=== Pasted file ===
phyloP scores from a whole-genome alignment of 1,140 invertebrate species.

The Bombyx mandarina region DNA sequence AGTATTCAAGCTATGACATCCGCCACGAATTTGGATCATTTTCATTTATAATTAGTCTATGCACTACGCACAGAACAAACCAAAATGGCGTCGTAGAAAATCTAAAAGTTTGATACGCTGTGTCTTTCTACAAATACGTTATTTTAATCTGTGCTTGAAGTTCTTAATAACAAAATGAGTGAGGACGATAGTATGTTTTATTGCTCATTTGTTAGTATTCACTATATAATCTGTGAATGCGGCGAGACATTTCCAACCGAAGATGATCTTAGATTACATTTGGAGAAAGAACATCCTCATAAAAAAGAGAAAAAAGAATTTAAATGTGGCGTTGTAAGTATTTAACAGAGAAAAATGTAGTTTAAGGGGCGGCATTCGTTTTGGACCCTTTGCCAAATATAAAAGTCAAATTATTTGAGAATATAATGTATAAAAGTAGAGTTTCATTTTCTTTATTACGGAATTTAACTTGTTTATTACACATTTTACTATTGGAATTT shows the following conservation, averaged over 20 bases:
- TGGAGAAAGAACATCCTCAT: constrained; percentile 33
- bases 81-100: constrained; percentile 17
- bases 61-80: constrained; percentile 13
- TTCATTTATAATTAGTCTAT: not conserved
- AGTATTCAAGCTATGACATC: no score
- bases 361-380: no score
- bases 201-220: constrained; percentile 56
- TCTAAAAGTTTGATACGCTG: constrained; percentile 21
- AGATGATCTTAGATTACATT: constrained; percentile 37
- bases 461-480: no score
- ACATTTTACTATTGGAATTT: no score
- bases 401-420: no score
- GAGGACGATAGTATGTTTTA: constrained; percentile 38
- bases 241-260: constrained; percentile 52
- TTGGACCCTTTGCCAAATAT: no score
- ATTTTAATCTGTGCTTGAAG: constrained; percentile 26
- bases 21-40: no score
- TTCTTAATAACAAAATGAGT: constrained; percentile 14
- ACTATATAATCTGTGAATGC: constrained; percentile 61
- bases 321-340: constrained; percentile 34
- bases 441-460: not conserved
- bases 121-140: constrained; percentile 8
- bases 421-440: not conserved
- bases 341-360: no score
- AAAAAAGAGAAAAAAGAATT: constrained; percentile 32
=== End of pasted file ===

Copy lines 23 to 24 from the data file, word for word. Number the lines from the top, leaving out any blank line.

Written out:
- bases 441-460: not conserved
- bases 121-140: constrained; percentile 8